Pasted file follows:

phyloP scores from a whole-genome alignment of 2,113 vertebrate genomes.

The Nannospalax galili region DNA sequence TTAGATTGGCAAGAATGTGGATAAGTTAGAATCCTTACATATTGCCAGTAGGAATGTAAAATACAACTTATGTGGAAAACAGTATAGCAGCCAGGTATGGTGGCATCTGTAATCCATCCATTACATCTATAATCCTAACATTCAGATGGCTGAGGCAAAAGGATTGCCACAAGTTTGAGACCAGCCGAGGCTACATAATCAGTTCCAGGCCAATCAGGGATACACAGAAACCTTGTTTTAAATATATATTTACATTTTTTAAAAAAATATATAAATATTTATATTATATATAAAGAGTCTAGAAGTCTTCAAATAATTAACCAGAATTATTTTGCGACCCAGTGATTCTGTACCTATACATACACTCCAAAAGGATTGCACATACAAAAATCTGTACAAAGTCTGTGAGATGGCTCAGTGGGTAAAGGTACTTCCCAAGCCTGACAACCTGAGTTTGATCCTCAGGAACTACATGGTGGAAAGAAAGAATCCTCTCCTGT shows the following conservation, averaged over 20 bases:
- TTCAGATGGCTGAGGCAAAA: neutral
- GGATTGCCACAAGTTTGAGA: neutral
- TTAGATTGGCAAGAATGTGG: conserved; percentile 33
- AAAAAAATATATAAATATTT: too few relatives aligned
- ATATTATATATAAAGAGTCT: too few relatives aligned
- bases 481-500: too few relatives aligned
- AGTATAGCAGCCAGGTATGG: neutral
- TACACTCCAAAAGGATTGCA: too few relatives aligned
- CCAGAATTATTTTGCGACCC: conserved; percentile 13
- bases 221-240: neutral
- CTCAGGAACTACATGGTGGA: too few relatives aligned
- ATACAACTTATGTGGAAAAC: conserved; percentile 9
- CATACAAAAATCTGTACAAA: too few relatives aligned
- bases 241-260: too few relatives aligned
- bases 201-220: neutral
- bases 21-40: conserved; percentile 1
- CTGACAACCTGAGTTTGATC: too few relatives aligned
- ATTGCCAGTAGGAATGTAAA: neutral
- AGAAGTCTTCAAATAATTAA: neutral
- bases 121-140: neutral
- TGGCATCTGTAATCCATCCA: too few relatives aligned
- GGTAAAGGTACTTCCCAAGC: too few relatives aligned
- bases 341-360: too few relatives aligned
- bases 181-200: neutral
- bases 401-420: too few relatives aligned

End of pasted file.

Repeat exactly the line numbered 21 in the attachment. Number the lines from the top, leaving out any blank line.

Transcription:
- AGAAGTCTTCAAATAATTAA: neutral